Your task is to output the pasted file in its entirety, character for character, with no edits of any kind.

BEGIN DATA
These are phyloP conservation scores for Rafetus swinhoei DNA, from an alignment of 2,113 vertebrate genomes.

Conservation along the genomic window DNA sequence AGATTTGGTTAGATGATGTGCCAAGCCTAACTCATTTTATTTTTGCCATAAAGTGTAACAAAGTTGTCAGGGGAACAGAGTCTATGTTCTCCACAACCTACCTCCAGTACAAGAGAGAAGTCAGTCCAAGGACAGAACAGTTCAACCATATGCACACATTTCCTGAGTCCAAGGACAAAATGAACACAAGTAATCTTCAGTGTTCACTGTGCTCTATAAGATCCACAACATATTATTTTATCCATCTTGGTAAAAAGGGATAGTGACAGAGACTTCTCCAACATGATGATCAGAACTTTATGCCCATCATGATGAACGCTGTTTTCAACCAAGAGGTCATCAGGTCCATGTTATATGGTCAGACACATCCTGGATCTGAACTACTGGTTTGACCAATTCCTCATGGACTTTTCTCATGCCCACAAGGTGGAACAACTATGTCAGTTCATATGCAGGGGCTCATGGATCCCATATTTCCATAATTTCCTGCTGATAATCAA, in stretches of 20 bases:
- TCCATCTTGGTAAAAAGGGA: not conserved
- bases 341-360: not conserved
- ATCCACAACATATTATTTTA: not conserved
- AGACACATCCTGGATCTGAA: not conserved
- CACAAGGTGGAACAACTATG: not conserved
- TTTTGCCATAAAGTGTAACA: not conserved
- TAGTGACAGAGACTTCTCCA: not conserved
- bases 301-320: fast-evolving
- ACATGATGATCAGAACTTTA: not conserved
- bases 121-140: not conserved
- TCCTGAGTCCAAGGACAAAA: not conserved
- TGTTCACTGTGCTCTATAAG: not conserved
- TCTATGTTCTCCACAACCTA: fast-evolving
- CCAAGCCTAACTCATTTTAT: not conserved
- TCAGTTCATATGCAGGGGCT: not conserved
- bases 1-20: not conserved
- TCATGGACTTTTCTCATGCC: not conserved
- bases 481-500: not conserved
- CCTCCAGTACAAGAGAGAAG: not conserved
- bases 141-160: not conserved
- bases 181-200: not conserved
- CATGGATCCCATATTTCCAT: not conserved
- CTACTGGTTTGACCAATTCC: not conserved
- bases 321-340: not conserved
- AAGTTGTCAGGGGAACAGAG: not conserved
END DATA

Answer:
These are phyloP conservation scores for Rafetus swinhoei DNA, from an alignment of 2,113 vertebrate genomes.

Conservation along the genomic window DNA sequence AGATTTGGTTAGATGATGTGCCAAGCCTAACTCATTTTATTTTTGCCATAAAGTGTAACAAAGTTGTCAGGGGAACAGAGTCTATGTTCTCCACAACCTACCTCCAGTACAAGAGAGAAGTCAGTCCAAGGACAGAACAGTTCAACCATATGCACACATTTCCTGAGTCCAAGGACAAAATGAACACAAGTAATCTTCAGTGTTCACTGTGCTCTATAAGATCCACAACATATTATTTTATCCATCTTGGTAAAAAGGGATAGTGACAGAGACTTCTCCAACATGATGATCAGAACTTTATGCCCATCATGATGAACGCTGTTTTCAACCAAGAGGTCATCAGGTCCATGTTATATGGTCAGACACATCCTGGATCTGAACTACTGGTTTGACCAATTCCTCATGGACTTTTCTCATGCCCACAAGGTGGAACAACTATGTCAGTTCATATGCAGGGGCTCATGGATCCCATATTTCCATAATTTCCTGCTGATAATCAA, in stretches of 20 bases:
- TCCATCTTGGTAAAAAGGGA: not conserved
- bases 341-360: not conserved
- ATCCACAACATATTATTTTA: not conserved
- AGACACATCCTGGATCTGAA: not conserved
- CACAAGGTGGAACAACTATG: not conserved
- TTTTGCCATAAAGTGTAACA: not conserved
- TAGTGACAGAGACTTCTCCA: not conserved
- bases 301-320: fast-evolving
- ACATGATGATCAGAACTTTA: not conserved
- bases 121-140: not conserved
- TCCTGAGTCCAAGGACAAAA: not conserved
- TGTTCACTGTGCTCTATAAG: not conserved
- TCTATGTTCTCCACAACCTA: fast-evolving
- CCAAGCCTAACTCATTTTAT: not conserved
- TCAGTTCATATGCAGGGGCT: not conserved
- bases 1-20: not conserved
- TCATGGACTTTTCTCATGCC: not conserved
- bases 481-500: not conserved
- CCTCCAGTACAAGAGAGAAG: not conserved
- bases 141-160: not conserved
- bases 181-200: not conserved
- CATGGATCCCATATTTCCAT: not conserved
- CTACTGGTTTGACCAATTCC: not conserved
- bases 321-340: not conserved
- AAGTTGTCAGGGGAACAGAG: not conserved